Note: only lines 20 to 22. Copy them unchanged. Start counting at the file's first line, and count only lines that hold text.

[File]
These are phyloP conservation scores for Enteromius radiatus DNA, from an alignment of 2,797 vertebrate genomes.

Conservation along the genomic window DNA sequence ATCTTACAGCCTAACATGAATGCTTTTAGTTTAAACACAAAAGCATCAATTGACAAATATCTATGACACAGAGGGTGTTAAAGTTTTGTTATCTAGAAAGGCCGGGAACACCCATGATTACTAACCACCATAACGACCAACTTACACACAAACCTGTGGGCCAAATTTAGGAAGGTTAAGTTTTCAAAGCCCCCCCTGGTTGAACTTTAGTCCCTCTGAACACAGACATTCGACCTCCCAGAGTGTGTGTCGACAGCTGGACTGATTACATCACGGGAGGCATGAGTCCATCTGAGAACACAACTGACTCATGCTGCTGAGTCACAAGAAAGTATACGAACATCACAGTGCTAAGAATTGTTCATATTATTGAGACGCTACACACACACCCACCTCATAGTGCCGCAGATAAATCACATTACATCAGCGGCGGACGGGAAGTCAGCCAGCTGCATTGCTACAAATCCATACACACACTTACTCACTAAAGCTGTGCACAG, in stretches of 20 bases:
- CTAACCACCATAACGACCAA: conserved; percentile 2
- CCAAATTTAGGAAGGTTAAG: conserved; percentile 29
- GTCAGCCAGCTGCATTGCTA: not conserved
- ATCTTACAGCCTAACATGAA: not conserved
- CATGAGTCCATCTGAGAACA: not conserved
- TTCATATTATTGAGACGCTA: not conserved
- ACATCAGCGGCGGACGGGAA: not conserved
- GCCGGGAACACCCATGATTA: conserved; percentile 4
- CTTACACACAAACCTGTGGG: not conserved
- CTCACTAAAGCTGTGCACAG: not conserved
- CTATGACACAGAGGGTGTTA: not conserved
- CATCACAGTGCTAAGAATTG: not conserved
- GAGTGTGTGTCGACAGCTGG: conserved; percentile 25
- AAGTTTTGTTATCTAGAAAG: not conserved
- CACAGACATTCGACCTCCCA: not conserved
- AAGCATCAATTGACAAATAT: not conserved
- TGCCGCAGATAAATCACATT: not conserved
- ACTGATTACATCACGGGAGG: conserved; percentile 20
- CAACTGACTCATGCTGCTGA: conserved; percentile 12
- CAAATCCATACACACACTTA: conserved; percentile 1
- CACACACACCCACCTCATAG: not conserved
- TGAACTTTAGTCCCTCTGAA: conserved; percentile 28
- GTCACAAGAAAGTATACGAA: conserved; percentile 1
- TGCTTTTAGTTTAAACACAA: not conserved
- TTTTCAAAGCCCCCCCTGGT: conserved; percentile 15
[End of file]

- ACTGATTACATCACGGGAGG: conserved; percentile 20
- CAACTGACTCATGCTGCTGA: conserved; percentile 12
- CAAATCCATACACACACTTA: conserved; percentile 1